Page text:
Samantha Kendrick made a scientific discovery, won a competitive award and smashed a gender barrier all while completing her doctoral degree.
A student in the Cancer Biology Graduate Interdisciplinary Program since 2005, Kendrick won the 2010 Student Technology Innovation Award for her discovery of a new class of drug receptors and a lead compound. The University of Arizona recognizes students and faculty members annually for exemplary innovative achievements that contribute to the development of new technology.
“I’ve been very honored,” said Kendrick, the first female recipient in the award’s seven-year history. “It’s been a privilege and honor to be part of the program and to work with such amazing faculty.”
Kendrick, 30, is originally from Canada, but lived in Tucson for six years as a child. The future researcher attended Mountain View High School and got hooked on science her senior year thanks to a series of short, specialized science classes.
“I took genetics and I loved it,” she said. “I knew then that I was really interested in biology and diseases and where things go awry.”
After obtaining bachelor’s and master’s degrees from McMaster University in Hamilton, Ontario, Kendrick returned to Tucson in 2005 to pursue a doctoral degree.
“I was looking for a cancer-biology-specific program, and there are not very many,” she said. “Here you can take classes like cancer therapeutics and cancer genetics. You spend your first year taking core classes that are all cancer specific so you learn a lot about the pathology of the disease and how it’s treated.”
Interested in drug discovery, Kendrick chose to conduct her dissertation research in the lab of Laurence Hurley, PhD, codirector of the Arizona Cancer Center’s Therapeutic Development Program and UA
professor of pharmacology and toxicology.
Dr. Hurley’s lab focuses on novel molecular targets called DNA secondary structures, which act as switches that turn gene expression on or off. The goal is to create new therapeutics by using small molecules to manipulate DNA secondary structures and turn overexpressed oncogenes off.
Kendrick began studying the Bcl-2 gene, which is overexpressed in a variety of cancers – lymphoma, prostate, breast, small cell lung carcinoma – and plays a role in chemotherapy resistance.
“Obviously for cancer we would like to turn this gene off so we can improve existing chemotherapy,” she said.
After years of research, Kendrick discovered a new class of drug receptors and a lead compound. She was able to show that a particular structure formed within the Bcl-2 region of DNA and she also found a Bcl-2- interactive compound that turns the overexpressed oncogene off. Her experiments demonstrated that chemotherapy alone couldn’t kill chemo-resistant lymphoma cells, but when treated with chemotherapy and the Bcl-2-interactive compound, resistant cancer cells became sensitized to the drug and died.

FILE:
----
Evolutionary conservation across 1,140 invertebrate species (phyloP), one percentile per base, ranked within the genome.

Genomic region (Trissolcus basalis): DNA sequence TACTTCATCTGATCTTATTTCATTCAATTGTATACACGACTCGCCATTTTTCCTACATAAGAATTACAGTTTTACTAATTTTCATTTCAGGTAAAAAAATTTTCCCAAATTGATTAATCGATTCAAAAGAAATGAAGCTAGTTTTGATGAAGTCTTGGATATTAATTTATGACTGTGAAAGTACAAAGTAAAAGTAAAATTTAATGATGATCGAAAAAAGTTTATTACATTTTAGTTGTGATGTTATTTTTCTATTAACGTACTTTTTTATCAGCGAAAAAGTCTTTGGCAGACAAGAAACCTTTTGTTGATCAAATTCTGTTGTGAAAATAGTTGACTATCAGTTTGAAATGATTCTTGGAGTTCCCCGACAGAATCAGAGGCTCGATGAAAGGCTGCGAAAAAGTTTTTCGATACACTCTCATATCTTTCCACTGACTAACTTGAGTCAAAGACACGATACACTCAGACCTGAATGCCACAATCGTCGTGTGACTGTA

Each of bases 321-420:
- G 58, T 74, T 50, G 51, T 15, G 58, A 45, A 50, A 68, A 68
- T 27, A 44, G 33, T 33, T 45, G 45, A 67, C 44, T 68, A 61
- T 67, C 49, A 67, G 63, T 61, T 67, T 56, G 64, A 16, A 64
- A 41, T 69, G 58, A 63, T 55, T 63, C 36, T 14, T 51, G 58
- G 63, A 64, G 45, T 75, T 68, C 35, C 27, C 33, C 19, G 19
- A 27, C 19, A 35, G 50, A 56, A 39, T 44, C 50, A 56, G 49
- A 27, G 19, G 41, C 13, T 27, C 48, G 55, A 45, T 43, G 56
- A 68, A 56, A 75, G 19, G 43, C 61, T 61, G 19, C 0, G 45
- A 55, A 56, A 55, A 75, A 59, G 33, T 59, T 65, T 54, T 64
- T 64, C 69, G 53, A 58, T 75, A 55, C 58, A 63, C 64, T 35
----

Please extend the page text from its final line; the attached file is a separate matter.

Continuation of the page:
“I believe this is one of the most important discoveries to come out of my lab,” Dr. Hurley said. “Identifying a new class of drug receptors and a lead compound is a rare event.”
Beyond being a professional accomplishment, the discovery had personal significance to Kendrick, who learned a year and a half ago that her husband has Hodgkin’s lymphoma. He was treated by Arizona Cancer Center physicians and is now doing well, but the experience served to solidify her passion for cancer research and her interest in chemo-resistant lymphoma.
“It just shows that the research being done here is very applicable to what’s going on in the clinic,” she said.
Kendrick plans to defend her dissertation by December, but the Arizona Cancer Center gets to keep her a bit longer. She is continuing her research as a post-doctoral fellow in the laboratory of Lisa Rimsza, MD, an Cancer Center member and UA pathology professor.
“I’m still interested in pursing Bcl-2 and how important it is in chemo-resistant lymphoma,” Kendrick said. “Now I will be looking at it at the patient level. I’ll be looking at a variety of subtypes of lymphomas as well as where they are in their treatment and get some information regarding the differences in the Bcl-2 expression profiles.”
Kendrick hopes to go into academia someday, but she’s determined to never stray far from translational cancer research.
“All research impacts the clinic at some point, but I want to be closer to that,” she said. “I’ve always remained fairly grounded in how this disease affects people and their caregivers and I want to more directly be able to help them, to have something come of my research that’s going to not take so long to get to them. I just really want to help people.”